Shoot-out wins have nothing to do with luck
By Kieran Shannon
For Petr Cech, it was a case of when in Germany do what the Germans do.
There’s a reason why German sides never lose penalty shoot-outs, up until last Saturday night anyway. They prepare for that scenario better than anyone else, whether taking or stopping them.
Just before their 2006 World Cup shoot out against Argentina, Jens Lehmann was handed a piece of paper by the team’s goalkeeping coach Andreas Kopke, outlining where Argentina’s top seven penalty-takers were most likely to place their spot-kicks. Lehmann’s old Schalke coach Huub Stevens had a database of over 13,000 penalties taken all around Europe. Lehmann used that archive before the 1997 Uefa Cup final against Inter Milan and phoned Stevens in the lead up to the Argentina game.
From that research, Kopke was able to collate the following information: Riquelme, left high; Crespo, long run/right, short run/left; Heinze, left low; Ayala, long wait, long run right; Messi left; Aimar, long wait, left; Rodriguez, left.
Lehmann would actually save only two of the four penalties but he went — as opposed to guessed — the right way for all of them. So did Cech last Saturday night and again it wasn’t by chance. He’d got hold of a two-hour DVD of every penalty Bayern had taken over the past five seasons.
There is actually very little random about shoot-outs, for all the talk of them being lotteries. Just before Cristiano Ronaldo’s miss in last month’s semi-final shoot-out against Bayern, RTÉ’s Eamon Dunphy predicted he would “bottle it”, just as he had against Chelsea in 2008. Geir Jordet could have predicted it too, albeit for more scientific reasons. The Norwegian sport psychologist studied every penalty taken in every major international championship since 1976 and discovered the most internationally-recognised players — world-class players like Michel Platini, Roberto Baggio or Samuel Eto’o — have a lower success rate in penalty shoot-outs (73%) compared to forwards in general (80%): “A superstar, your number one performer,” concluded Jordet, “will feel more responsibility than others in deciding moments of a competition.”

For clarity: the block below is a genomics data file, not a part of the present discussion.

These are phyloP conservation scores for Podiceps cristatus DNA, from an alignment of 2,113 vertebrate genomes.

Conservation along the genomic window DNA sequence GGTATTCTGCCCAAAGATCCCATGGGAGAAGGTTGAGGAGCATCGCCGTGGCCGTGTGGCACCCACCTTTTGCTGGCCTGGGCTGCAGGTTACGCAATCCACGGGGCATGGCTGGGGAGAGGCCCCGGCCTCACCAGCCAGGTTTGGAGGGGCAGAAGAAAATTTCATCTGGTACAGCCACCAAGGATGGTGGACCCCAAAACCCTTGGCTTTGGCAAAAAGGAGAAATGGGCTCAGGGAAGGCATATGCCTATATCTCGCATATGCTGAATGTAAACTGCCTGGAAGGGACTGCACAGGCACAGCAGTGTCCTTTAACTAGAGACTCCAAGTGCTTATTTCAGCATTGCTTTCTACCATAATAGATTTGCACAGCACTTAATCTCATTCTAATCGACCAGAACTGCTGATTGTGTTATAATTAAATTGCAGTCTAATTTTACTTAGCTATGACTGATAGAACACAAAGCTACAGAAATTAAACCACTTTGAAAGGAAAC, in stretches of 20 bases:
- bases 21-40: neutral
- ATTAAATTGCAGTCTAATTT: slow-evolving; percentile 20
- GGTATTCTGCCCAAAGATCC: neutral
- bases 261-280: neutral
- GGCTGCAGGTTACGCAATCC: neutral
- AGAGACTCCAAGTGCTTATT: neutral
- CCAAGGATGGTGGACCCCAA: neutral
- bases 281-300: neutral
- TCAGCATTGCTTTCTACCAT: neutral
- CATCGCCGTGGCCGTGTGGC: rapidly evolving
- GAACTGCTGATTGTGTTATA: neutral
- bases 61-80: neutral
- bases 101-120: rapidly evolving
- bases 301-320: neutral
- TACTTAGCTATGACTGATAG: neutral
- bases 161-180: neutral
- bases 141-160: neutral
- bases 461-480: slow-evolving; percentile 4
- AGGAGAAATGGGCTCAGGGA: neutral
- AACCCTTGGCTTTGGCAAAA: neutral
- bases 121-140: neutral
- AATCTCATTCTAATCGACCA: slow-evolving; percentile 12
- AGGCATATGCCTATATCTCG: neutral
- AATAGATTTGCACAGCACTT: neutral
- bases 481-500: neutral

That perhaps explains why Robert Di Matteo declined Fernando Torres’ request to take a penalty. That superstar shoot-out syndrome is particularly noticeable when it comes to defenders. While general defenders, such as David Luiz and Ashley Cole, make 68% of their penalties, by Jordet’s calculation, a superstar-captain defender like John Terry had only a 25% chance of making his penalty in Moscow four years ago.
The percentages were much higher though for Chelsea’s fifth penalty taker in this year’s Champions League final. In fact, Didier Drogba had more than a 92% chance of making his penalty last Saturday because that’s the rate of scoring when a player knows a successful penalty will instantly produce victory. In contrast, a player is only 55% likely to make a penalty when he knows a miss will instantly produce a loss, which would explain why Drogba himself missed the last penalty for the Ivory Coast in the 2006 African Nations Cup final against Egypt. There was nothing freakish about Bayern’s penalty miss in extra time either. As Arjen Robben lined up his spot-kick, John Obi Mikel kept telling him: “Petr Cech knows where you are going to kick it. You’re going to miss!”
While hardly sporting, it was a highly-effective intervention.
Another researcher on penalty shoot-outs, Olaf Binsch, found that shooters who were conscious to kick away from the goalkeeper, rather than to shoot accurately or into open space, spent less time focusing on their target and thus ultimately scored fewer goals.
It’s a bit like playing golf. When you’re more concerned with not putting the ball in the water, the more likely you are to put it just there, because the brain doesn’t compute words like ‘don’t’ but instead thinks in terms of pictures. Instead you’d be better off thinking of putting the ball on the fairway. Robben likewise last Saturday night was picturing Cech and missing the spot-kick, rather than where he wanted to put the ball.
Chelsea deserved this Champions League. For almost a decade they had been marvellously consistent in the competition, without actually winning it, a bit like Munster in the Heineken Cup before their breakthrough in 2006. Sometimes you win on the slipstream on more spectacular if ultimately unfulfilling seasons. Kerry probably played better football throughout 2002, 2005 and 2008 when they’d lose All Ireland finals than they did in 2004, 2007 and 2009 when they got their hands on Sam Maguire. As Pádraig Harrington put it after his British Open breakthrough in 2007, the key is to be consistently in contention and eventually things will fall your way.
Chelsea deserved their bit of luck in this campaign. But as Jordet’s — and Cech’s — research shows, there was nothing random about iteither.